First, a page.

Howard LeWine, M.D.

Shared genes link depression, schizophrenia, and three other mental illnesses

Howard LeWine, M.D., Chief Medical Editor
Internet Publishing, Harvard Health Publications

Five seemingly different mental health disorders—major depression, bipolar disorder, schizophrenia, autism, and attention-deficit hyperactivity disorder—may be more alike than we think. A ground-breaking new study has identified four regions of the genetic code that carry same variations in people with these disorders. Two of the affected genes help control the movement of calcium in and out of brain cells. That might not sound like much, but this movement provides a key way that brain cells communicate. Subtle differences in calcium flow could cause problems that, depending on other genes or environmental factors, could eventually lead to a full-blown mental illness. But this work offers tantalizing hints that bipolar disorder, major depression, and schizophrenia—and possibly autism and attention-deficit hyperactivity disorder—may not be so distinct after all, but could be different manifestations of the same underlying disorder. This could change the way we view mental illness and open the door to more effective therapies.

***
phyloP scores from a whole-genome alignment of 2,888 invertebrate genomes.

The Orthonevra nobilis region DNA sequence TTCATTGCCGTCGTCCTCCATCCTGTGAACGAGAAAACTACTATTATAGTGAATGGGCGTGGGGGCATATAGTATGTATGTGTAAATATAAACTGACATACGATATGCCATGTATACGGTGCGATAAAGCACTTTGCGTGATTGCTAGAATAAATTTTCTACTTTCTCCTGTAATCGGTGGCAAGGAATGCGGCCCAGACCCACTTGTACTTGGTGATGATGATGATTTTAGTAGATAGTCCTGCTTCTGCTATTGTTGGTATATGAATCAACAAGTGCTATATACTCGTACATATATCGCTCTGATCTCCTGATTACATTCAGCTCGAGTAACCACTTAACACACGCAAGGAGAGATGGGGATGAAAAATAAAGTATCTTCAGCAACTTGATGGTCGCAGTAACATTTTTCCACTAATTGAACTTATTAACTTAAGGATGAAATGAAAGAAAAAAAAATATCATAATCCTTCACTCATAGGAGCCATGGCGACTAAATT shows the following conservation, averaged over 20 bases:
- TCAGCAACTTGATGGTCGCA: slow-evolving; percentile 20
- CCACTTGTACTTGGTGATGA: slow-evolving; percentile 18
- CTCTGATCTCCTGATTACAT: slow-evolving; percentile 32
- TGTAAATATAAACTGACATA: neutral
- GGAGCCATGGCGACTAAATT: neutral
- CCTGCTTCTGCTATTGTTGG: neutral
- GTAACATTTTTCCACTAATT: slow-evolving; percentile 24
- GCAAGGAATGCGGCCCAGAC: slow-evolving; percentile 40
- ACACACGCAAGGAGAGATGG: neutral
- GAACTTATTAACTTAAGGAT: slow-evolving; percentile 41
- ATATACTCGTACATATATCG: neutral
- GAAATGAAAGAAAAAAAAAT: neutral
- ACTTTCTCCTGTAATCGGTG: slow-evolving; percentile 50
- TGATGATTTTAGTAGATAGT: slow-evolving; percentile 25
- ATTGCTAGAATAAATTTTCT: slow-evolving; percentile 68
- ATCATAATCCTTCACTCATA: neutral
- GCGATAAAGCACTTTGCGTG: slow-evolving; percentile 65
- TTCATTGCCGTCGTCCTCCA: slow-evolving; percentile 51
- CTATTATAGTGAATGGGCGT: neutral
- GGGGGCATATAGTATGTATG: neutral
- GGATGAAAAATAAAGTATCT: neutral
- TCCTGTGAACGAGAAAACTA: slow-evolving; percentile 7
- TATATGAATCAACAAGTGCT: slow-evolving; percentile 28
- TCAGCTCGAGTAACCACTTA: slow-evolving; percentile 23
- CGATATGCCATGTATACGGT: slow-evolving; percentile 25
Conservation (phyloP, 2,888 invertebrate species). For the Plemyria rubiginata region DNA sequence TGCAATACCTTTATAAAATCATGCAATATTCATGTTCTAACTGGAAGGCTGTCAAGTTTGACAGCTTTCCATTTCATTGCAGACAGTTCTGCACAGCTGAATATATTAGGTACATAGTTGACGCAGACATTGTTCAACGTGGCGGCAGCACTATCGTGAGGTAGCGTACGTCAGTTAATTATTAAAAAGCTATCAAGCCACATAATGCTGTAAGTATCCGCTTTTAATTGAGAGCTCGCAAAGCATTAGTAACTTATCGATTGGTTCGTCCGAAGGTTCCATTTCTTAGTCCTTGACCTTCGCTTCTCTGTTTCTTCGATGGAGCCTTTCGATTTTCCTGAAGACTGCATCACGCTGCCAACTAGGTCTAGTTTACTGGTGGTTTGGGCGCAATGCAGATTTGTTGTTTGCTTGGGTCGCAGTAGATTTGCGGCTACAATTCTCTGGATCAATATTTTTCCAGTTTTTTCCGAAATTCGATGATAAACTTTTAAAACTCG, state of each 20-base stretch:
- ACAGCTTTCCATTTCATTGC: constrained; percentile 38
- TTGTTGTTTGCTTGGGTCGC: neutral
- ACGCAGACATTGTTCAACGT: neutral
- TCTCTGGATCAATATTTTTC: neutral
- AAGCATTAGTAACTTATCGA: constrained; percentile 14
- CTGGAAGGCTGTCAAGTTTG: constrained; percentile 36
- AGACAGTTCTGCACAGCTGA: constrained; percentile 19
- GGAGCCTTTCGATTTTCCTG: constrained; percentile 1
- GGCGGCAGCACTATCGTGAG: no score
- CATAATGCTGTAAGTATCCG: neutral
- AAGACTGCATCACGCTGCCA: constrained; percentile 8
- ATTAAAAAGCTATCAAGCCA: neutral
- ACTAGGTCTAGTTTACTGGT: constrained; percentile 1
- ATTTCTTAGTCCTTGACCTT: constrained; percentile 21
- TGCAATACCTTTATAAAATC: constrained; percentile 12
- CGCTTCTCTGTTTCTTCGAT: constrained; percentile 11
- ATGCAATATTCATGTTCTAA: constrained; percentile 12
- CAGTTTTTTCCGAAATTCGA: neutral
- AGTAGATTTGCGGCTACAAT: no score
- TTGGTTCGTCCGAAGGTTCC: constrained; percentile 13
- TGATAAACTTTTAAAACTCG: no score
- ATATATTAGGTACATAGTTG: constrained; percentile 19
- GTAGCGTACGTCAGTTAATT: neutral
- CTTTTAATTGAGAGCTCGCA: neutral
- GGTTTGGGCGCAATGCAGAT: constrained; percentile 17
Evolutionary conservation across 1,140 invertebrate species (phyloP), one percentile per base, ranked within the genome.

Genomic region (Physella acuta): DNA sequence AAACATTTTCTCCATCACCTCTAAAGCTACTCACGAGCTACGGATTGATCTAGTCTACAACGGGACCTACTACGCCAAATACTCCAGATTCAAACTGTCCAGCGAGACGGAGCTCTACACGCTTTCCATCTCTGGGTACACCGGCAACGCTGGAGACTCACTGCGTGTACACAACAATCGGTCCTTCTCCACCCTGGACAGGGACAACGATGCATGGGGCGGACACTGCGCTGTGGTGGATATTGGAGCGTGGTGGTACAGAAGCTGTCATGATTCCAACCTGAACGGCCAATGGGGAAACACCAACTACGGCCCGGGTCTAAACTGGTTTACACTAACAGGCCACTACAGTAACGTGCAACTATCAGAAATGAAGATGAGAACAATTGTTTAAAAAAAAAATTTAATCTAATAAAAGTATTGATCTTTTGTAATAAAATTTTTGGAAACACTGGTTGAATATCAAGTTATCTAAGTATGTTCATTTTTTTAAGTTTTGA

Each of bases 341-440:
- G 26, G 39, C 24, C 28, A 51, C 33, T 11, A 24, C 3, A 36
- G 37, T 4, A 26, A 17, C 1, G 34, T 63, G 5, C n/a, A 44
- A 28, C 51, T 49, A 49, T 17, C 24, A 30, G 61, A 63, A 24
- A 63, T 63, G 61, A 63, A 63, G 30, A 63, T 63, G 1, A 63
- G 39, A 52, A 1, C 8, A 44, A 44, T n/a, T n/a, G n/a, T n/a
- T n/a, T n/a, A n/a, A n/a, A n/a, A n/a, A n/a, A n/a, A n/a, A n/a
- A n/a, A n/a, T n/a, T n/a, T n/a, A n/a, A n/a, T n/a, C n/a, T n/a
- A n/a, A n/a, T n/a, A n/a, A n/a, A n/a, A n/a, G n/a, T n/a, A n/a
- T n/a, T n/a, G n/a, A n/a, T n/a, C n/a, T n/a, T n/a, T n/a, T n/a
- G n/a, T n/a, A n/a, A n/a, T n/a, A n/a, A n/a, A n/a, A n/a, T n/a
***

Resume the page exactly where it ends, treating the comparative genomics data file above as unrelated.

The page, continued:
Personalized medicine experiment details diabetes development

Patrick J. Skerrett, Executive Editor, Harvard Health

The term “personalized medicine” is still something of an abstract idea. In an audacious experiment, Stanford molecular geneticist Michael Snyder gave it a face—his own—and showed what it can do. Snyder and a large team of colleagues first sequenced his DNA, revealing his complete genetic library. Then they analyzed blood samples he gave every few weeks for two years. This was akin to taking a 3-D movie of his inner workings to observe how genes, the molecules that read and decode them (RNA), the proteins they make, and other substances interact during health and illness. The team saw how Snyder’s body responded to a cold at the very beginning of the study. Midway through, they watched as molecular changes wrought by a respiratory infection tipped him into full-blown diabetes.